Anyone who has tried reading a drug label knows how difficult it is to understand. It is especially difficult for consumers and patients to understand and evaluate the potential risks associated with the use of Rx drugs.
A new study in the September 10 issue of the Archives of Internal Medicine found multiple problems with drug labels. The authors suggest that one way to improve readability and patient understanding of labels is for FDA to initiate a national standard for their format and content much like it did with the Nutrition Facts labels required on food packaging.
In fact, the FDA recently invited food companies, trade groups, watchdog organizations, medical experts and its overseas counterparts to share how front-label symbols, like the "traffic light" system used in Britain, can improve public health. Shouldn't the FDA champion a similar system to rate risks on drug labels?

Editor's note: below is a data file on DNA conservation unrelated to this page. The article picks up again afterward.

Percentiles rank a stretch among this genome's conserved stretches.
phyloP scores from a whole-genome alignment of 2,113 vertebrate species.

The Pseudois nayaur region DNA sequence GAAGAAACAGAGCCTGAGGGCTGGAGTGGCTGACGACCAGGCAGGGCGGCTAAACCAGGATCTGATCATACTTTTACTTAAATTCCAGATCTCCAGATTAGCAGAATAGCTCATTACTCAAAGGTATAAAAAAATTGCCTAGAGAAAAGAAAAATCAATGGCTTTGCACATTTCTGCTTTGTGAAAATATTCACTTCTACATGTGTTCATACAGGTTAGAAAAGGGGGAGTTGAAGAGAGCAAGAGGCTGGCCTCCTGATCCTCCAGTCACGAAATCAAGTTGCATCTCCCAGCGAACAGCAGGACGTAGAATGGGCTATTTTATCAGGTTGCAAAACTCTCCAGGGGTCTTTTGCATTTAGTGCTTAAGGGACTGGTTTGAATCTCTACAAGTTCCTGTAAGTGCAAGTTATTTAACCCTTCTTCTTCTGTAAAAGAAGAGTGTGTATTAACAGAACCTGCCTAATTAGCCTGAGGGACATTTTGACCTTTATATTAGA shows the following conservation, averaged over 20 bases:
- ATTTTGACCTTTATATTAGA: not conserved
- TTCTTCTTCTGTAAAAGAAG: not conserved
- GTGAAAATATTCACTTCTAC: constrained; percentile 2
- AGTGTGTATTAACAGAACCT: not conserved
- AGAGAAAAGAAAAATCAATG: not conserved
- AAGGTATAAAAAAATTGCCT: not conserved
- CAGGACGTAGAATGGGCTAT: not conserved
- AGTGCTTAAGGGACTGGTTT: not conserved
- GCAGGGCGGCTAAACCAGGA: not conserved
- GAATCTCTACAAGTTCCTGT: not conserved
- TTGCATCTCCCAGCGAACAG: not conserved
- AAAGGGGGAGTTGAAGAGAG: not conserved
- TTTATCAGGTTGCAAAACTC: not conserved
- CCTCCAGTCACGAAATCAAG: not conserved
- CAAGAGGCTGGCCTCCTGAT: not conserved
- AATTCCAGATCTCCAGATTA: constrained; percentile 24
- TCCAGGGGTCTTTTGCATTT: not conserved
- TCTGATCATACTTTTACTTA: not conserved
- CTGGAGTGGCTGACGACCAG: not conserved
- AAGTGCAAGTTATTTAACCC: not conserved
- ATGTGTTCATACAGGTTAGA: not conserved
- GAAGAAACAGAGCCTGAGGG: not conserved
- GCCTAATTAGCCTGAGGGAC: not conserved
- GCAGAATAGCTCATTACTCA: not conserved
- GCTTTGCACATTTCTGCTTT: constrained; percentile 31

That's the idea behind iGuard's Risk Rating system, which converts medical jargon into simple, actionable information. It assigns color-coded risk labels to drugs to communicate the risk of developing serious side effects. This system is not intended for drug labels, however. It is an online solution that patients can customize for their own use depending on the drugs they are taking.
Read some of the resources below for more information about drug risk communication and rating systems.